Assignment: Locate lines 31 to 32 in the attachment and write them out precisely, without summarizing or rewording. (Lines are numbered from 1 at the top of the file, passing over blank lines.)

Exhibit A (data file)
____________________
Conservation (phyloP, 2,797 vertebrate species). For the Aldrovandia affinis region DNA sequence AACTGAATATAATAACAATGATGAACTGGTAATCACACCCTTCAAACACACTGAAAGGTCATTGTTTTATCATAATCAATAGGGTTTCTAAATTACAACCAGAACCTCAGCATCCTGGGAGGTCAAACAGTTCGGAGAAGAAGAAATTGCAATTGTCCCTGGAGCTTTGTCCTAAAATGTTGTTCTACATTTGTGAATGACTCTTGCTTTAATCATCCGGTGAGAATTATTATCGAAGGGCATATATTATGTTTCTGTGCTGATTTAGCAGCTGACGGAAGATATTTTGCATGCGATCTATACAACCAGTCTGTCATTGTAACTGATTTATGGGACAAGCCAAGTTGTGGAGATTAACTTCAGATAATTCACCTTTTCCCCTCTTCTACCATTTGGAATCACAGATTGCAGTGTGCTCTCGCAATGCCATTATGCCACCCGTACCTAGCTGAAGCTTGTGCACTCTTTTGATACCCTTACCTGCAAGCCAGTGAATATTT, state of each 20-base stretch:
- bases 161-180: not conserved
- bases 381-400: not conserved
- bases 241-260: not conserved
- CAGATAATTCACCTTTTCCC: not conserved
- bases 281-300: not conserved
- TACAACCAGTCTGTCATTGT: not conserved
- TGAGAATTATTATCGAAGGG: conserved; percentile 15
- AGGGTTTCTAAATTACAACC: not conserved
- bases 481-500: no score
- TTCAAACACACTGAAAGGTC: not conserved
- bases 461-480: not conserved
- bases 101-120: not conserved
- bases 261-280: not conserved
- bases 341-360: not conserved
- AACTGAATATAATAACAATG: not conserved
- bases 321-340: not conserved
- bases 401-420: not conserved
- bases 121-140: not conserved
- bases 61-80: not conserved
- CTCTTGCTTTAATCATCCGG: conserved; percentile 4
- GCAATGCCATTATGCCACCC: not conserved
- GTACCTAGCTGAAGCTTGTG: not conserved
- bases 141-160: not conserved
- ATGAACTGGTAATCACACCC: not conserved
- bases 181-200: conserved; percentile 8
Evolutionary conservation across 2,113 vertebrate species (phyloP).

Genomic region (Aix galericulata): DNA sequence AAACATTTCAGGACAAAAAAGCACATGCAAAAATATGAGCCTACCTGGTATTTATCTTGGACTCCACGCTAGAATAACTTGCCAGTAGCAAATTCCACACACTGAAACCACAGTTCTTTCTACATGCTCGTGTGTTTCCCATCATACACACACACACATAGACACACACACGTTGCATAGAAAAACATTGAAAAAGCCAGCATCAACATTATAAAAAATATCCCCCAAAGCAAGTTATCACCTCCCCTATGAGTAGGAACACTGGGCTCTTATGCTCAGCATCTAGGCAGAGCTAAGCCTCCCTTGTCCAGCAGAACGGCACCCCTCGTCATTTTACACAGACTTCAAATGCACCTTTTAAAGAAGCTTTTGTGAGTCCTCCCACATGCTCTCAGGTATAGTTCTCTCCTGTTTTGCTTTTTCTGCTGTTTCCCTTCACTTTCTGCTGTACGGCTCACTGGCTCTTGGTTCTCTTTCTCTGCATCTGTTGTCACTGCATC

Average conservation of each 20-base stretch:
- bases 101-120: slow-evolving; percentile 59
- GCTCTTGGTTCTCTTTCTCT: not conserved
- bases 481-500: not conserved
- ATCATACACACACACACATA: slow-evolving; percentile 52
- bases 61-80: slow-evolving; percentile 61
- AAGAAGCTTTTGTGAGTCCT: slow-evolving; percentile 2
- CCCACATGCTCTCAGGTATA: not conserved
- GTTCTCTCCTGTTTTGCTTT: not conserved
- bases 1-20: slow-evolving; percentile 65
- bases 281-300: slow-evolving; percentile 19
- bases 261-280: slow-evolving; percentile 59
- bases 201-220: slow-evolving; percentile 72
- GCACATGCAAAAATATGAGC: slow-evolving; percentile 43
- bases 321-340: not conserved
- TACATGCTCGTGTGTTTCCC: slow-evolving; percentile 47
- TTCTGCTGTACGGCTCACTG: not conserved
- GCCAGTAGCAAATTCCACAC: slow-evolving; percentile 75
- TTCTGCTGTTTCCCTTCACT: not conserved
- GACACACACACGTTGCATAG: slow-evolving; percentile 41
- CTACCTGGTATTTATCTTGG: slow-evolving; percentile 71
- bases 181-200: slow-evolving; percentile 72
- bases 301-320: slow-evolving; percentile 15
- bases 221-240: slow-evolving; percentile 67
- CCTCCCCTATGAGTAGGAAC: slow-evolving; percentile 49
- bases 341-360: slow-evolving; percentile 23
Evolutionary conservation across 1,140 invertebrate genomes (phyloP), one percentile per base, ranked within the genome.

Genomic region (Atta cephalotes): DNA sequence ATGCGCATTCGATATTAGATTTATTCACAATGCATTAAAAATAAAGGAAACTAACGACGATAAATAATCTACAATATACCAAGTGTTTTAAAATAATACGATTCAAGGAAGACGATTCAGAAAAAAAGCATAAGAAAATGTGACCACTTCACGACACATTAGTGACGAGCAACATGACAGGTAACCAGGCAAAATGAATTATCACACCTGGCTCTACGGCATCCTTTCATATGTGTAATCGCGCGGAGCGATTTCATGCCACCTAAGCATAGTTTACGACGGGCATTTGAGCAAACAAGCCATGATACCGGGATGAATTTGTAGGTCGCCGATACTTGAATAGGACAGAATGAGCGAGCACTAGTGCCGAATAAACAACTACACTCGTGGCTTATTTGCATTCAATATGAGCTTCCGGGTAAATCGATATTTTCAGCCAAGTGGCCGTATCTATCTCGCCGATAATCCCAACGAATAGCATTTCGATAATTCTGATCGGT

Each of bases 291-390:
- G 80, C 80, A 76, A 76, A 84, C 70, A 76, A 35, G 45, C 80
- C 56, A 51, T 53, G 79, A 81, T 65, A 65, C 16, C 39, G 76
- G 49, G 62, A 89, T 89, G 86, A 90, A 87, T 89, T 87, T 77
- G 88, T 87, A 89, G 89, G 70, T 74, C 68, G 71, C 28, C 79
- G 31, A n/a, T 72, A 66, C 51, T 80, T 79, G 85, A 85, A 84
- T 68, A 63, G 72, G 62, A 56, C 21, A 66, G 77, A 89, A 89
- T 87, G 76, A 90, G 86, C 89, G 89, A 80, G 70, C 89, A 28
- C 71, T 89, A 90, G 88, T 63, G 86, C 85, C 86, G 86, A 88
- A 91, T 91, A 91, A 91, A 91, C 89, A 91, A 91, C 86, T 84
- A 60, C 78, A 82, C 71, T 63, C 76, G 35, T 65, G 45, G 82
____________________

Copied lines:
- GCTCTTGGTTCTCTTTCTCT: not conserved
- bases 481-500: not conserved